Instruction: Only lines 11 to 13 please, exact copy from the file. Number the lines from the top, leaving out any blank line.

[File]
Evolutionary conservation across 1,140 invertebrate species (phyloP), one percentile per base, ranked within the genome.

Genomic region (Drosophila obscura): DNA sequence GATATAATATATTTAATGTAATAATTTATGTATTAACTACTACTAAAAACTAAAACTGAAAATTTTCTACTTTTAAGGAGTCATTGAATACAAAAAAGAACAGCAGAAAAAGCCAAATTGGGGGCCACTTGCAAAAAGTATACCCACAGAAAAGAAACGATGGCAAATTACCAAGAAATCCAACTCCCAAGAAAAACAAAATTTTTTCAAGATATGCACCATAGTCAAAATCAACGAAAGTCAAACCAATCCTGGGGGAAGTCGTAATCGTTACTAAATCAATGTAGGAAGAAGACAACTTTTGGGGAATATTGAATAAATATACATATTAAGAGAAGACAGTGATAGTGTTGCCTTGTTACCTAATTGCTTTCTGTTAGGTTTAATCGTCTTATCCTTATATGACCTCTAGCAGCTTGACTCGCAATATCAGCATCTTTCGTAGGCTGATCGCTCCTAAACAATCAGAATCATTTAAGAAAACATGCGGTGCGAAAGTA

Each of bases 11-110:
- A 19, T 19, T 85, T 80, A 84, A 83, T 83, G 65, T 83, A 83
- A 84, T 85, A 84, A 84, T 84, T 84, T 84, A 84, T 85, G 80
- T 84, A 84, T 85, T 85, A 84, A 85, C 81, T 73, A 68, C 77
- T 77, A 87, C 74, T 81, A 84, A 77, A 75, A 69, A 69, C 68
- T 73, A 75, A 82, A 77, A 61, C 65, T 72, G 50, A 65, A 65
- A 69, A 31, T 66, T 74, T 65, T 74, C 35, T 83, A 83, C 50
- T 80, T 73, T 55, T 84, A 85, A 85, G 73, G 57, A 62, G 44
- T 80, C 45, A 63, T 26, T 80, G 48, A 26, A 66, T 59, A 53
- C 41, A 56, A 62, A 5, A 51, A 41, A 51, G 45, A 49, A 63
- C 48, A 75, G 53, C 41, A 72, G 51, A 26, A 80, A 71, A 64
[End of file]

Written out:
- T 80, C 45, A 63, T 26, T 80, G 48, A 26, A 66, T 59, A 53
- C 41, A 56, A 62, A 5, A 51, A 41, A 51, G 45, A 49, A 63
- C 48, A 75, G 53, C 41, A 72, G 51, A 26, A 80, A 71, A 64